Mennonite arts magazine called Festival Quarterly and the creative arts issues of With magazine—the latter subscription coming from the first writer I ever personally knew, Evie Yoder Miller (author of the recently published novel Eyes at the Window; Good Books 2003). I went on to be, after college, an assistant editor of FQ (no longer published), which is how I first learned about the fiction of Rudy Wiebe, the poetry of Jeff Gundy, David Waltner-Toews, Jean Janzen, Patrick Friesen and Di Brandt, and about Winnipeg’s community of Mennonite artists.
I’ve heard it said that an anthology is not very satisfying because it doesn’t give a well enough developed picture of individual poets and because, of necessity, it reflects the bias of the editor. While the latter is certainly true and the former may be also, I don’t see either as a problem. I have been editing other people’s work long enough to know that good writers are few, but eager readers are many. Perhaps the dedicated writers and poets have the will and desire to go out and read everything by their favorite(s), but most people don’t know where to go without some direction. I would rather see readers dip into an anthology, get enough of a taste to distinguish styles and approaches, and perhaps then be motivated to look for more work by the writers who speak to them most deeply—better that than missing out on poetry altogether. One thing this book is sadly lacking is some kind of bibliography that gives the titles and publication information of the books by all these authors, although you can get some of that in the Permissions at the end.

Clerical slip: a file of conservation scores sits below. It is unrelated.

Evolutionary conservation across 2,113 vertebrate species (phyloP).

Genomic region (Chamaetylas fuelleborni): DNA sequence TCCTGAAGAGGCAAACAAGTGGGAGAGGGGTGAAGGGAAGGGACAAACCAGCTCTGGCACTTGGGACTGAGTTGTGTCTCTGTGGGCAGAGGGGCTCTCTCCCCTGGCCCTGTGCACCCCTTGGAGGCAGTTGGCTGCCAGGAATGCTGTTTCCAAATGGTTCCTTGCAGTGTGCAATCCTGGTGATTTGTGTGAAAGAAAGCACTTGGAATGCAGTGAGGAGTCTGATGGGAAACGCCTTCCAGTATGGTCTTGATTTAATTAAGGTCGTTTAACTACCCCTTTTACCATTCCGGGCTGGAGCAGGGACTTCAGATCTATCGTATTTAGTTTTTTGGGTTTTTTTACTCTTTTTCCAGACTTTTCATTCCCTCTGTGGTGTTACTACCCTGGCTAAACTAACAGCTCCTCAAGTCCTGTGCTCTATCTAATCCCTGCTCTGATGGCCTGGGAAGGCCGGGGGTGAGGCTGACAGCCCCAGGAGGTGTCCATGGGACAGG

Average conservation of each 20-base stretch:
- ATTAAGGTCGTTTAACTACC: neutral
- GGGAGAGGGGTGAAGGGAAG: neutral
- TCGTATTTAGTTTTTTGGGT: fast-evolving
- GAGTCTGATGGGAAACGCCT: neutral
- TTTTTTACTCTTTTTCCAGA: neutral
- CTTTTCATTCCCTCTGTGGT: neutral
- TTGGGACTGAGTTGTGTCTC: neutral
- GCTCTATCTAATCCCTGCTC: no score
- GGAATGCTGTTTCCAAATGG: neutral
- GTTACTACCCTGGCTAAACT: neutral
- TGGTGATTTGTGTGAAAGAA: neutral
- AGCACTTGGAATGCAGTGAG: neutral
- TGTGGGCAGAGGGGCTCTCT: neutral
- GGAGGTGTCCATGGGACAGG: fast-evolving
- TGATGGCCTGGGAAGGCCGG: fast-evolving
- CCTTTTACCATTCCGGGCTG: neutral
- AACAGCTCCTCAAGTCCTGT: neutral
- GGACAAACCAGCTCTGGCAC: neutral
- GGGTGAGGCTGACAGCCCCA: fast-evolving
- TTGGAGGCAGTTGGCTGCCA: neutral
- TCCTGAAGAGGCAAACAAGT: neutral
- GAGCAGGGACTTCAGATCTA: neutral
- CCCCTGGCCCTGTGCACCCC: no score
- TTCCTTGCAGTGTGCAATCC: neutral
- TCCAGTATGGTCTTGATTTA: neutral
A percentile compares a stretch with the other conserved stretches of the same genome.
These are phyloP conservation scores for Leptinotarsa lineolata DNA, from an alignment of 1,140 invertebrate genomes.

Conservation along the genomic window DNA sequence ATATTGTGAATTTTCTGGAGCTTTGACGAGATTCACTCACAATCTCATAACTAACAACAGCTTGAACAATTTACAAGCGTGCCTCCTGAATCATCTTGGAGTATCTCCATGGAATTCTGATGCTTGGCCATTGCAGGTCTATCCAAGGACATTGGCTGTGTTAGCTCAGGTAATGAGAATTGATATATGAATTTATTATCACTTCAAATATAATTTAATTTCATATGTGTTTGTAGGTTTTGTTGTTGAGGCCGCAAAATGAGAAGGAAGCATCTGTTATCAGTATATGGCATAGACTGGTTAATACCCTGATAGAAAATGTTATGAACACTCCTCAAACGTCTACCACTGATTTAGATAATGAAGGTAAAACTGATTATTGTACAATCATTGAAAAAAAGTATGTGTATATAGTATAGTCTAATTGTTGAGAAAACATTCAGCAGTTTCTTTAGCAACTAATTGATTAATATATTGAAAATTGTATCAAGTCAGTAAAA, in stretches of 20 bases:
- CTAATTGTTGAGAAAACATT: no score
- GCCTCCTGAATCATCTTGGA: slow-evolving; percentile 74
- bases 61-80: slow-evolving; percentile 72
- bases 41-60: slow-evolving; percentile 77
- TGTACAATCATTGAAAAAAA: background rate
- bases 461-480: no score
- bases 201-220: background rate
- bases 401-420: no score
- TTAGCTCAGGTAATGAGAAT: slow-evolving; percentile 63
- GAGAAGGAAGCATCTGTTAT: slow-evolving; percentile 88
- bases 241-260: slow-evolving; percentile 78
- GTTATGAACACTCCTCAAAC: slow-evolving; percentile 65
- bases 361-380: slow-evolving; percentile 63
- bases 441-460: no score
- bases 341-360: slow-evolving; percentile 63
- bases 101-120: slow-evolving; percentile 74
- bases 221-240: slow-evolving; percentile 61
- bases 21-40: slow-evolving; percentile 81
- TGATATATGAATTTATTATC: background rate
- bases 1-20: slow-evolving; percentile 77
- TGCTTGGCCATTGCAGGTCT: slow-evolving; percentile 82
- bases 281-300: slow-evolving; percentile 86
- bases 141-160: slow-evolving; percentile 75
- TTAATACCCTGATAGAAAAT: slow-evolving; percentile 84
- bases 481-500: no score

I see this anthology as a milestone in the progression of Mennonites in the arts, a tribute to those whose writing is contained within its pages and to a community that has at last begun to recognize the value of its poets. Will A Cappella give non-Mennonite readers a skewed view of who Mennonites are? Perhaps. However, I think it’s more likely to show that Mennonites are not Hollywood stereotypes—they’re not Amish, although it’s not all negative that the two are mixed up in the perceptions of postmodern society. Mennonite poets are engaged with and thinking about their society, their faith, their culture and heritage, their history, and with the natural world around them. They are, to paraphrase Merton, writers with an integrity that lifts them above the level of the world without delivering them from it.